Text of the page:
Worried by the pervasive insecurity and infrastructure decay at the nation’s capital, the House of Representatives, last week, resolved to summon the Minister of the Federal Capital Territory (FCT), Mr Mohammed Bello. The resolution followed the unanimous adoption of a motion on matters of urgent public importance by Honourable Toby Okechukwu (PDP-Enugu) at the plenary. The house noted that Abuja had never been so unsafe due to, among others, the influx of bandits and criminals. It traced the situation to the lack of modern security infrastructure in the city centre and satellite towns, and non-maintenance of available ones, including CCTV installations and streetlights. It also expressed concern over the far-reaching consequences of the absence of a full complement of the FCT administrative structures in the last two years since the appointment of the FCT minister.
For some time, the FCT authorities have been rolling out measures to contain security threats in the territory. Last week, as part of new security measures, the Federal Capital Territory Administration (FCTA) embarked on massive demolition of illegal motorparks and shanties in Zuba, Abuja’s main transit town, saying the exercise would continue until it had ridden the city of criminal elements and restored its green areas. Petty traders expressed outrage as the FCT Ministerial Task Team on City Sanitation dismantled the said illegal parks and shanties. In October, the FCTA said it had adopted a zero-tolerance policy for insecurity in the nation’s capital. Dr. Bello Abdullateef, the Director, Administration and Finance of the FCTA Department of Security Services, made this known in an interview with Journalists in Abuja. He informed residents of the territory that security agents and agencies were working hard to combat kidnapping and other social vices, adding that the administration was working tirelessly with appropriate security authorities to achieve zero tolerance for crime in the FCT.
To say the very least, the FCT has in recent times been a theatre of anguish occasioned by pervasive insecurity. For instance, on November 2, the staff quarters of the University of Abuja was invaded by bandits. According to media reports, the felons violated the serenity of the staff quarters and left a trail of tears and anguish. They abducted six persons, including two professors, a deputy registrar, and three family members. Before that incident, there had been a tragic experience at a private university in the territory. Most Nigerians would certainly agree that the security situation at the FCT, as in every other part of the country, is dire. However, the situation in the territory is only emblematic of the general situation in the entire country and, to that extent, any efforts made to stem the tide in the territory has to be complemented by an entire gamut of national interventions.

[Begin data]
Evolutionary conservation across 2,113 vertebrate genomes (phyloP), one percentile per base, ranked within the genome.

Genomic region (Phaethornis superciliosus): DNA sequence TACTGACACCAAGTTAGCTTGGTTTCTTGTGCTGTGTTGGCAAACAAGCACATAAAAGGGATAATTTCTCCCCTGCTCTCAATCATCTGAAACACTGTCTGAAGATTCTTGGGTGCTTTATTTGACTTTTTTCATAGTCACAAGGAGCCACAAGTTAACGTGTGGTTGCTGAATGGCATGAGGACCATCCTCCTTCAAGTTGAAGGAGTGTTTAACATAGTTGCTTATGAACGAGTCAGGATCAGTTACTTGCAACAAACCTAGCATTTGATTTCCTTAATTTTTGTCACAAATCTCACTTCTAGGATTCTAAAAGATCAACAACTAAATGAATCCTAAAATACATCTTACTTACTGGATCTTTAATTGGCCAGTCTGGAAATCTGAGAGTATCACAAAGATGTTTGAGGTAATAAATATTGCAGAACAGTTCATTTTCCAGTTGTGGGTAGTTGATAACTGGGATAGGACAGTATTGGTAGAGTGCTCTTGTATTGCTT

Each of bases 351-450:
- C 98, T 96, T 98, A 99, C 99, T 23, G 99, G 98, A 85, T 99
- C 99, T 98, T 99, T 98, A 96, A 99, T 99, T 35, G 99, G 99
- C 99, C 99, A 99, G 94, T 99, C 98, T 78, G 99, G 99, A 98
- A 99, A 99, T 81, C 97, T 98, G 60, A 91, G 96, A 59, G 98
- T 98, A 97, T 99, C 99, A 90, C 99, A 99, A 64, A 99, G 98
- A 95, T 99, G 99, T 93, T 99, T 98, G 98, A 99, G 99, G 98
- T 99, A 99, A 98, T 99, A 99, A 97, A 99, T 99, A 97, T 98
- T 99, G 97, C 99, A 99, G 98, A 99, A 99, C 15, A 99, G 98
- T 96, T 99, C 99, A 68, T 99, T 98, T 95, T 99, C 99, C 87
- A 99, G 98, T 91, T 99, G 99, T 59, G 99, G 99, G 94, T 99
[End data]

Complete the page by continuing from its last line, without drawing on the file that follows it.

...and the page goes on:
All over the country, non-state elements have continued to perpetrate crimes, making the country virtually ungovernable and unable to meet developmental goals. Herdsmen and terrorists of all hues have continued to make farming a risky vocation and curtail the country’s agricultural potentialities. They storm farmlands and maim, rape and kill anyone in sight. When they are not turning the highways into sites of wanton robberies and bloodshed, they are invading villages and committing arson and murder without let. Kidnapping is a regular feature of life, and primary, secondary and tertiary institutions regularly supply the outlaws with easy prey. Marriages have been destroyed, homes ruined, lives shattered, often irreparably, and hope of state recompense rendered a nullity. As a matter of fact, the frequency and scale of destruction have led many to wonder if there is any government in place. Vast swathes of Nigerian territory remain in the vice grip of the felons who continue to flaunt their assumed invincibility on a regular basis.
Sadly, while the security challenges that confront Nigerians on a daily basis have assumed pestilential proportions, the Federal Government has stuck to its diffident and uninspiring approach, pretending that it is in firm control of the situation. We appreciate the Green Chamber’s concern with the security situation at the FCT, and in the country as a whole, but it must strive to get to the root of the crisis, which is the centralisation of the country’s security apparatus. Working with the Red Chamber, it must utilise its powers under the country’s constitution and get the executive to perform its constitutional responsibilities and to decentralise the security apparatus. The auguries are portentous.